The Children’s Health Insurance Program (or CHIP) is a national program available in every state. Many families find themselves above the income limit to be eligible for Medicaid but still unable to afford health insurance. CHIP aims to assist these families in getting healthcare coverage by providing children under the age of 19 whose family income is too high to qualify for Medicaid with health insurance at low or no cost. The program is available throughout the nation but requirements vary by state, and the program goes by various names as well. The income limits vary by state and range from as low as 175% of the Federal Poverty Level (FPL) to as high as 300% of the FPL. States operate CHIP as either an expansion of Medicaid, a separate program entirely, or as some combination of the two.

Financing

  Signed into law in 1997, CHIP is funded jointly by the federal government and individual states. The federal government matches a percentage of the amount each state funds. This percentage is

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Access to Health Care

Today, many working individuals in America do not have health insurance and as a result do not have access to quality health care services.  Their employers may not provide coverage, or they may earn too little to buy affordable health insurance or earn too much to receive other types of public assistance.  These are the “working uninsured” who, in many communities, turn to Volunteers in Medicine (VIM) clinics and other safety-net clinics for access to health care services.

Services provided in VIM Clinics

VIM clinics provide health care services free of charge.  Retired and practicing medical professionals volunteer their time and expertise to give back to their neighbors, treating diseases like hypertension, diabetes, mental health issues, and obesity.  Specialized services offered in many VIM clinics range from pediatrics and dentistry to ophthalmology and counseling. VIM clinics are supported by the local community and the services offered are based on the needs and resources in each community.

VIM Clinics and a Culture of Caring

VIM clinics promote a “Culture of Caring” wherein each patient

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This week we are taking another look at online resources that the staff at NeedyMeds think our readers will find helpful. These are some great organizations doing great work, and we think they deserve to be highlighted. If you missed the first installment you can read it here.

Men’s Health Network – The Men’s Health Network is a non-profit organization with the goal of educating men on their health risks – and what they can do to live a longer healthier life. Their website has lots of information. Their blog, “Talking about men’s health,” is updated almost daily with stories and information on healthcare targeted towards men. The Men’s Health Library provides access to government and private sector publications, reports, and analyses that pertain to health, social science, and gender issues. Their resource center is also worth checking out, with handy infographics on scheduling check-ups, and a men’s health A-Z guide.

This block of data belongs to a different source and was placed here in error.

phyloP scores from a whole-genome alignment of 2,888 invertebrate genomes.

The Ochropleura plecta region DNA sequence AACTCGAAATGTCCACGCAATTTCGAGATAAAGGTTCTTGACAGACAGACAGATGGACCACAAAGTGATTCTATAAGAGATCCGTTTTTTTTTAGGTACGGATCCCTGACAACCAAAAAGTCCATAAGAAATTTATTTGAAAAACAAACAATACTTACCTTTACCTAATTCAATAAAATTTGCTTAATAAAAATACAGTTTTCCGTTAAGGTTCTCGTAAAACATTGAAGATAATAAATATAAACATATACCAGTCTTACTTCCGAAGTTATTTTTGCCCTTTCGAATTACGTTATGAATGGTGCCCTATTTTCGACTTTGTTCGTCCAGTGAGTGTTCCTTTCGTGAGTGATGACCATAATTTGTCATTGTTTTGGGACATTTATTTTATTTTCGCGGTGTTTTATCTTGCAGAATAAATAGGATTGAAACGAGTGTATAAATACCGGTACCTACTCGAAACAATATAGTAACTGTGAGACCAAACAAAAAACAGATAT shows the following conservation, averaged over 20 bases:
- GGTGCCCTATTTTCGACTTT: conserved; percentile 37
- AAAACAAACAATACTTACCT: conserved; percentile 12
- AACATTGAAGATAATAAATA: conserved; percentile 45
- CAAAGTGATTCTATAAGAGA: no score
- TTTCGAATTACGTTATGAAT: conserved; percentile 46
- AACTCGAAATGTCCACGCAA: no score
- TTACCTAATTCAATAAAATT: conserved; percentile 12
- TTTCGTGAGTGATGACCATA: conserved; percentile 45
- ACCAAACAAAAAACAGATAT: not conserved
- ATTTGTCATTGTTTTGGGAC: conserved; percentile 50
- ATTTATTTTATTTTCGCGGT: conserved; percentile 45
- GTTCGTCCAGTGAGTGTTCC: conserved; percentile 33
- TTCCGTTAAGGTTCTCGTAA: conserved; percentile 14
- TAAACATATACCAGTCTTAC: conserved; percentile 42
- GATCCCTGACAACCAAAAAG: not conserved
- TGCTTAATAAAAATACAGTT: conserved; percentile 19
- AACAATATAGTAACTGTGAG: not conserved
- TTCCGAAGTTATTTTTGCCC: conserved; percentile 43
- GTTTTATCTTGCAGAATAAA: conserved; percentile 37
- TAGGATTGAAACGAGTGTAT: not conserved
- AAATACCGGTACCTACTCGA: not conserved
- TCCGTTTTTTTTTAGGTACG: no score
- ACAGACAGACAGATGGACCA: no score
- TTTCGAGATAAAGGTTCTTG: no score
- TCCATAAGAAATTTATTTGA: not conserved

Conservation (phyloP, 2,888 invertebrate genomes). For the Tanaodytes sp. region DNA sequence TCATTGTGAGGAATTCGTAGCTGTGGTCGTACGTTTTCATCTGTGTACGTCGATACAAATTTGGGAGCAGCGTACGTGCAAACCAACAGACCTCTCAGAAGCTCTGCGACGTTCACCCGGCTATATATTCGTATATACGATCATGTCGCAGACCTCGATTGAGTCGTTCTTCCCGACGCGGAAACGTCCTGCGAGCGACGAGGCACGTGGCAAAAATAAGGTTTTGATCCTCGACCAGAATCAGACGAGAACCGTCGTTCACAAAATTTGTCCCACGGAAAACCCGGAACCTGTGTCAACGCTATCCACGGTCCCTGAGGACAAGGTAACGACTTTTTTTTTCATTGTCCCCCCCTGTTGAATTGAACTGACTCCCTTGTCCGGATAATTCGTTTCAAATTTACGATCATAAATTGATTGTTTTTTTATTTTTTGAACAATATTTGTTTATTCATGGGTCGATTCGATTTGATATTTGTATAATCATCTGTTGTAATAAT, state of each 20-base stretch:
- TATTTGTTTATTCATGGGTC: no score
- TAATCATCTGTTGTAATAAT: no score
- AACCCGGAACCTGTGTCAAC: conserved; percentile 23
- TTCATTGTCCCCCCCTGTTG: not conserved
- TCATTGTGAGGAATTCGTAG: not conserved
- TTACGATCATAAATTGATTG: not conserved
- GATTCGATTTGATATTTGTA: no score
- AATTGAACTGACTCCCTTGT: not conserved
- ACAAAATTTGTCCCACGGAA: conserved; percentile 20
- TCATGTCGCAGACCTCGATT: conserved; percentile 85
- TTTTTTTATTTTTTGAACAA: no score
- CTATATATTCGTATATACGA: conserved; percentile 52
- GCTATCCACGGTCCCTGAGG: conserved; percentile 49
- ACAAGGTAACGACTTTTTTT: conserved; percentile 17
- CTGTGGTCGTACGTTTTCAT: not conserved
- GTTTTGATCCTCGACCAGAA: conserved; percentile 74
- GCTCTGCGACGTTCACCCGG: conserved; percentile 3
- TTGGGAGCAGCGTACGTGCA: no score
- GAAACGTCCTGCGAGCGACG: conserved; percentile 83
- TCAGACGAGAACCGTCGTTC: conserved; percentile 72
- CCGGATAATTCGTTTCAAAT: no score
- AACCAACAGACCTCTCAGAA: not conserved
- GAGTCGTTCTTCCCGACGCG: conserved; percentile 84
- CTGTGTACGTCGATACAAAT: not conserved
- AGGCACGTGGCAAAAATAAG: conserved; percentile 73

National Association of Free & Charitable Clinics

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For today’s blog post we would like to share with our readers some fantastic online healthcare resources. There are many websites out there dedicated to healthcare, some great and some not-so-great. Here are four resources that the staff at NeedyMeds think you will find helpful.

Together Rx Access – Together Rx Access provides a number of different resources for patients and healthcare professionals alike. They have partnered with a number of the nation’s leading pharmaceutical companies to offer a free drug discount card program for those without prescription drug coverage. Furthermore, their website has extensive articles on the Affordable Care Act and healthcare reform as well as a “Better Health” section with articles and insights on how to maintain a healthy lifestyle. They also have an entire “Resources For Professionals” section with information for patient advocates and other healthcare professionals.

Consumer Reports Best Buy Drugs – Consumer Reports is a non-profit

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The passing of the Affordable Care Act has implemented a number of changes to American healthcare. Many of these changes directly affect families, the elderly, and people with pre-existing conditions, leaving many of 20-somethings wondering “What does this mean for me?” One major impact of the new law is that young adults can stay on their parents’ healthcare plan until age 26. Before the passing of the Affordable Care Act children could only stay on their parents’ insurance up to age 19, with exceptions for full-time students. Since the law has been enacted, over 3 million young adults have gained insurance.

As a recent college graduate, I took full advantage of the new law and remained on my parents’ insurance until 26. After that I had options – lots of options – most of which I knew very little about (sound familiar?). I did know that as a Massachusetts resident I had to be insured, or I would face an increase on my taxes.

The first option was to wait for an open enrollment period and get back on my parents’

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